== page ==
Has the SPB Prevention Project eliminated the potential for SPB outbreaks in East Texas? Frankly, no. To review the current situation and discuss future needs, the SPB Task Force met recently in Lufkin. This group consists of representatives from Texas A&M Forest Service, Texas Forestry Association, U. S. Forest Service, National Park Service, Forest Landowner Council, forest industry, investment organizations, Stephen F. Austin State University, consulting foresters, Texas Logging Council and others with a vested interest in the protection of forest resources in Texas. As chairman of this group, I reviewed some sobering statistics at the Task Force meeting. 


    Although some 100,000 acres of high-hazard pine stands on small private landholdings have been or will soon be treated to reduce the hazard, data from Forest Inventory & Analysis (FIA) provides perspective to the problem. According to FIA data, the acreage of loblolly and shortleaf pine (considered southern pine beetle host types) in East Texas has increased by more than one million acres since 1992. About half of these pine forests are of large diameter (more than 9 inches in diameter). Also, little harvesting of timber has occurred on federal forest lands in recent decades. These factors suggest that the potential for another southern pine beetle outbreak may be greater than it was prior to the last outbreak in the early 1990s.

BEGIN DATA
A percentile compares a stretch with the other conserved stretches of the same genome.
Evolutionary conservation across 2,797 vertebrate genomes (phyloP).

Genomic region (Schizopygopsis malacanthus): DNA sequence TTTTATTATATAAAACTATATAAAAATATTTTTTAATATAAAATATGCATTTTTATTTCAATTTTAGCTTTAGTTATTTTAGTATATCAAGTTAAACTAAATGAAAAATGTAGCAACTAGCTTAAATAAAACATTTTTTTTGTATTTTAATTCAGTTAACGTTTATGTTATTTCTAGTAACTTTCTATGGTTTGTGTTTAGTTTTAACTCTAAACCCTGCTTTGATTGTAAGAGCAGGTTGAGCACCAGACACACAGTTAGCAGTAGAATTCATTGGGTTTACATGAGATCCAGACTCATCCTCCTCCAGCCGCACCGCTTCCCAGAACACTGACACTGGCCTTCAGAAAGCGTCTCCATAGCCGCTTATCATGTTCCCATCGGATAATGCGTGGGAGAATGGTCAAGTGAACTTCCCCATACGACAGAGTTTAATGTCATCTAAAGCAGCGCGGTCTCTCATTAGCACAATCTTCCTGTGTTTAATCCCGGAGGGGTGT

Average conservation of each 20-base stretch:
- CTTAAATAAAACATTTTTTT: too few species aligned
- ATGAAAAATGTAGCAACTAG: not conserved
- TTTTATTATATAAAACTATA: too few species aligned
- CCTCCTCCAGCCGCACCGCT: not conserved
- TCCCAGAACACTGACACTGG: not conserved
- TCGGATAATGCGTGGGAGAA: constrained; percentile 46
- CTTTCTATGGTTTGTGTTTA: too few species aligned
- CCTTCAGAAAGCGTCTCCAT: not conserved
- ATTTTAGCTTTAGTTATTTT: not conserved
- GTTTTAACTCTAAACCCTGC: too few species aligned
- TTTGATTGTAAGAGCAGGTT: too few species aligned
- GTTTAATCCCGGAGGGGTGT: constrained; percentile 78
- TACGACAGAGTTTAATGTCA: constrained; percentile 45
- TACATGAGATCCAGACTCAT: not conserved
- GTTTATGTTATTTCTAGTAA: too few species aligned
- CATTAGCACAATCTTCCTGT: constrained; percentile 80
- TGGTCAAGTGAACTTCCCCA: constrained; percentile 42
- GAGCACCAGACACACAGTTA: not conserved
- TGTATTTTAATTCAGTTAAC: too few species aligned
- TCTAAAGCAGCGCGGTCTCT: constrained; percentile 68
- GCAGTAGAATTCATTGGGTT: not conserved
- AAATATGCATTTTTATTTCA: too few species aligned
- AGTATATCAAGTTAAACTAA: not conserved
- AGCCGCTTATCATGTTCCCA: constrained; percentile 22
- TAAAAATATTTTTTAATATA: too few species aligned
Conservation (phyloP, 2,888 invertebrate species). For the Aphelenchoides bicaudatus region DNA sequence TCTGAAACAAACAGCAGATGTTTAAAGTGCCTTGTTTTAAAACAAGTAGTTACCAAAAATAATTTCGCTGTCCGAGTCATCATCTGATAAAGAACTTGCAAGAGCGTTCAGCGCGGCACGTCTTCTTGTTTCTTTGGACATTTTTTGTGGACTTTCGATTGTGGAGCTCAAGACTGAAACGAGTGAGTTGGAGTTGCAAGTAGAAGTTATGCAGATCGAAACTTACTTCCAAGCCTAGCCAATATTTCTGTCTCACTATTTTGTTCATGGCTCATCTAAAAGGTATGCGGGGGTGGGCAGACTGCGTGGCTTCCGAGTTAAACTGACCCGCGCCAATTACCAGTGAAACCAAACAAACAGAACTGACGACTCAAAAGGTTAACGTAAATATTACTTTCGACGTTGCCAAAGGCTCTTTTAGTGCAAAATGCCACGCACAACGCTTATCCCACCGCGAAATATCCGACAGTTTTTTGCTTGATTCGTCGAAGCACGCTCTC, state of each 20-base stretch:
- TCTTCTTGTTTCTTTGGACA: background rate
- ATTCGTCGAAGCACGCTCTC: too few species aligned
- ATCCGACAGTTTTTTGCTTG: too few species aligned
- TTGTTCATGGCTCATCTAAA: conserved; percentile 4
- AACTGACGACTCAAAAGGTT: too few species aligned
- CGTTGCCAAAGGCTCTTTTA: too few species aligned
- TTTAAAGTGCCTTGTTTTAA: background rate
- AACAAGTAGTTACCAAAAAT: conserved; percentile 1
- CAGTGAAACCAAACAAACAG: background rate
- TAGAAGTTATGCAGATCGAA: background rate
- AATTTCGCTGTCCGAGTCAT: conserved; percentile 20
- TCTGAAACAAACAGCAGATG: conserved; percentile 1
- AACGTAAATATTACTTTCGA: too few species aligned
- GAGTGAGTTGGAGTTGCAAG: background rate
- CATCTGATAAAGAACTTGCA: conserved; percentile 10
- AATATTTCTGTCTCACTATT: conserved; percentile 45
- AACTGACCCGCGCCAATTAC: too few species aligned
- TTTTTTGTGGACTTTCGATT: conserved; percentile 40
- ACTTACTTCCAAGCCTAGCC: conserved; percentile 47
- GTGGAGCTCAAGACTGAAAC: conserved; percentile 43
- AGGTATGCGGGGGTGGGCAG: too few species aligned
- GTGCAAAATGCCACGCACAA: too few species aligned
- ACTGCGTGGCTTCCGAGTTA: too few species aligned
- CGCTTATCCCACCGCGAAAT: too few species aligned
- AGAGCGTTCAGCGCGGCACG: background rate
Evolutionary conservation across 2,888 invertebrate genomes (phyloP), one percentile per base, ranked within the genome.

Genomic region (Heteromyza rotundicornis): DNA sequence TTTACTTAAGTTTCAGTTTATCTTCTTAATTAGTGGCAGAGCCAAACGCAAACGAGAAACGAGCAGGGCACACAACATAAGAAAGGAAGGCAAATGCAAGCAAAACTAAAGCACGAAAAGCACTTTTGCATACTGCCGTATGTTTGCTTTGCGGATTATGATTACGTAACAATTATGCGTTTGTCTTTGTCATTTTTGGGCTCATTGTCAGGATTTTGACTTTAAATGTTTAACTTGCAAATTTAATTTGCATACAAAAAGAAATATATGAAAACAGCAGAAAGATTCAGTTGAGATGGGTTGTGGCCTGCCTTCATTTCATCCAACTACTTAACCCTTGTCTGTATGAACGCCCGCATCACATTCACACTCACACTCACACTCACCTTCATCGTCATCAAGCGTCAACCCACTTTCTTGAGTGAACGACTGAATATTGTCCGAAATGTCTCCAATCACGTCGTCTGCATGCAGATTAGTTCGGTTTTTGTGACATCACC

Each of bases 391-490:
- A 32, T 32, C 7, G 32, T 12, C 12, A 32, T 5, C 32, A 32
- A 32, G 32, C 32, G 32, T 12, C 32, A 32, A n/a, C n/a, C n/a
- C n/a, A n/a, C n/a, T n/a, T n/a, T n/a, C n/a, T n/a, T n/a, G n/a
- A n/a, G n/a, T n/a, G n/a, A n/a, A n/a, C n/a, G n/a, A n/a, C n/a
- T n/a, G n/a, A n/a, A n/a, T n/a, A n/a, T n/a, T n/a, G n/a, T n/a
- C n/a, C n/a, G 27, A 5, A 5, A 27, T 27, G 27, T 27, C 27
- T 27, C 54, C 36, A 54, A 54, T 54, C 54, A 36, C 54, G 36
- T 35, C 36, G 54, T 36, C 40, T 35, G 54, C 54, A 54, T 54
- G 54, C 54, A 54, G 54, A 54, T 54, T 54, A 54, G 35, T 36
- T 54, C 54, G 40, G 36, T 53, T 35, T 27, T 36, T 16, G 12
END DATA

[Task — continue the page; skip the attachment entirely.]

Responding to the next southern pine beetle outbreak also will be a challenge. East Texas has suffered a loss of chainsaw crews as well as foresters and field technicians with southern pine beetle experience. There are fewer mills to process beetle-killed trees. Forest industry in the past typically conducted their own ground evaluation and control of beetle infestations, and some did their own aerial detection. Will the new owners of these lands have the same capabilities? Clearly, training on southern pine beetle management for Texas A&M Forest Service personnel and others with large land holdings will be a necessity. 


    On the positive side, the federal wilderness areas in East Texas are much less prone to southern pine beetle outbreaks now because much of the pine host type was killed by the pest in the 1990s. Affected forests have been replaced largely by hardwoods or mixed pine-hardwood stands. Also, most Timber Investment Management Organizations (TIMOs) and Real Estate Investment Trusts (REITs) — groups who now own the 26 percent of the East Texas forest lands that previously were held by forest industries — have continued to intensively manage their pine stands. The periodic thinning and short rotations prescribed for these pine plantations render them less susceptible to outbreaks.


    Taking advantage of the recent SPB outbreak in Mississippi, Texas A&M Forest Service entomologists took a group of 12 new foresters and resource specialists to the Homochitto National Forest in July and provided “on-the-spot” training in southern pine beetle aerial detection, ground evaluation and control procedures. These out-of-state training sessions will be repeated when opportunities occur until the pest returns to East Texas. 


    Texas A&M Forest Service and the National Forests in Texas have developed strategic plans for suppression of the next outbreak. Members of the SPB Task Force have reviewed these strategic plans, which describe how these agencies will respond to the next beetle outbreak and will be updated periodically as new information becomes available. Hopefully, we will be prepared when the southern pine beetle decides to again make an appearance in the great state of Texas. 


    Written: Ron Billings, Forest Health Manager, Texas A&M Forest Service